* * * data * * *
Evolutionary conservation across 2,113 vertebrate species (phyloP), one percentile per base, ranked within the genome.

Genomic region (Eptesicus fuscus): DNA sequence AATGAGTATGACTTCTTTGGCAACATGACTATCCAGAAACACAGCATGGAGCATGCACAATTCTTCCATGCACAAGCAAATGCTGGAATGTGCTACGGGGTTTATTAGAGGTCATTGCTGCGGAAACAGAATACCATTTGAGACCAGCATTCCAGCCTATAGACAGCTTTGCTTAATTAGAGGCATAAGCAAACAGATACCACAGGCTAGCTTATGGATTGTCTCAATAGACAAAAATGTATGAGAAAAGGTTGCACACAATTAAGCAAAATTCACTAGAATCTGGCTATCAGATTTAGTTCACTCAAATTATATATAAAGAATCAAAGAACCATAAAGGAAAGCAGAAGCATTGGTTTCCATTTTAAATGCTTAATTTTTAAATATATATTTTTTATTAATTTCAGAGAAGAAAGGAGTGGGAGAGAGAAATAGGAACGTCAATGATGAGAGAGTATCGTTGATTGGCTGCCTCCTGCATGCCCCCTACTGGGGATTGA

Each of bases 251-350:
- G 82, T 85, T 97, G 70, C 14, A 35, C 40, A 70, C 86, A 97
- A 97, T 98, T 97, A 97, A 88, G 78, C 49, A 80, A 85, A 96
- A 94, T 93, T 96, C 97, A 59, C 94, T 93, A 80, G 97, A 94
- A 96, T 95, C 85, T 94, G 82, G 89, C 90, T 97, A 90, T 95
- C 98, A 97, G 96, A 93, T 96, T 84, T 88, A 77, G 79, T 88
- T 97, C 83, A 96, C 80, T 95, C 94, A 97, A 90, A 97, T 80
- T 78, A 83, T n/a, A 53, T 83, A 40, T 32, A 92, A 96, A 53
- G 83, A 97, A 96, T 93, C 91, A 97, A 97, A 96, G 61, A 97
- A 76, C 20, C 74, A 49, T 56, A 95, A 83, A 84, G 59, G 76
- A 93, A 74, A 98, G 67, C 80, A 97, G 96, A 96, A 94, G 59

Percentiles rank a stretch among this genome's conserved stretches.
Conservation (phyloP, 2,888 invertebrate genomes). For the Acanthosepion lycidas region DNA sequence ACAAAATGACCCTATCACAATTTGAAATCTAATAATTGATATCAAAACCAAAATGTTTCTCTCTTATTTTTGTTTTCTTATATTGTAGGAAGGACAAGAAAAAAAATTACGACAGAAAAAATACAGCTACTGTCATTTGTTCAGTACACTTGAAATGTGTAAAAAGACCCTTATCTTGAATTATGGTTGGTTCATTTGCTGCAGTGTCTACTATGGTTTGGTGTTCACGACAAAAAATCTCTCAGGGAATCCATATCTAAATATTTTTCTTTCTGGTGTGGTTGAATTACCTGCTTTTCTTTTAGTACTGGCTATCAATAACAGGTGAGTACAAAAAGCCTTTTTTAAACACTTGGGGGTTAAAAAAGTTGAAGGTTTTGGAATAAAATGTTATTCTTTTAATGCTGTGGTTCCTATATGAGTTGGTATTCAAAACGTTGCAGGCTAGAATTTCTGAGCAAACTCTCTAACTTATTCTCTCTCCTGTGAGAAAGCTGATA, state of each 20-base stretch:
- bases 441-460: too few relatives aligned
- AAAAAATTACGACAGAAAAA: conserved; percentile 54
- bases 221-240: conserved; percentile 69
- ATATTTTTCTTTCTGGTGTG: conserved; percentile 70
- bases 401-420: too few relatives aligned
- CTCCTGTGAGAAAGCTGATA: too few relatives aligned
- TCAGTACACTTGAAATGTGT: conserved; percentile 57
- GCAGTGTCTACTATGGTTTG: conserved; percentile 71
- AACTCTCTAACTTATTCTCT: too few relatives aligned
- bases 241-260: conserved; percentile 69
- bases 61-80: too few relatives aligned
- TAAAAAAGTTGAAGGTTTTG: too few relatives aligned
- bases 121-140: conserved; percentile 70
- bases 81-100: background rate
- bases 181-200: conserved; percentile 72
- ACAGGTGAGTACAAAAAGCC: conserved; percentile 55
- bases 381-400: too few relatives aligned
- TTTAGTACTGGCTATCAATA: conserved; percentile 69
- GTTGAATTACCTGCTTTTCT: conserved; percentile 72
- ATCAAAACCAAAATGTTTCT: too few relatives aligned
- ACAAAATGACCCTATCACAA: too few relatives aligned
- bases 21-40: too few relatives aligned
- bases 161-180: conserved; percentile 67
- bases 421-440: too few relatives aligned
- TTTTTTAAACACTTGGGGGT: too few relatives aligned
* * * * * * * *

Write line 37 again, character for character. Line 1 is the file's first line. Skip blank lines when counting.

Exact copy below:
- bases 21-40: too few relatives aligned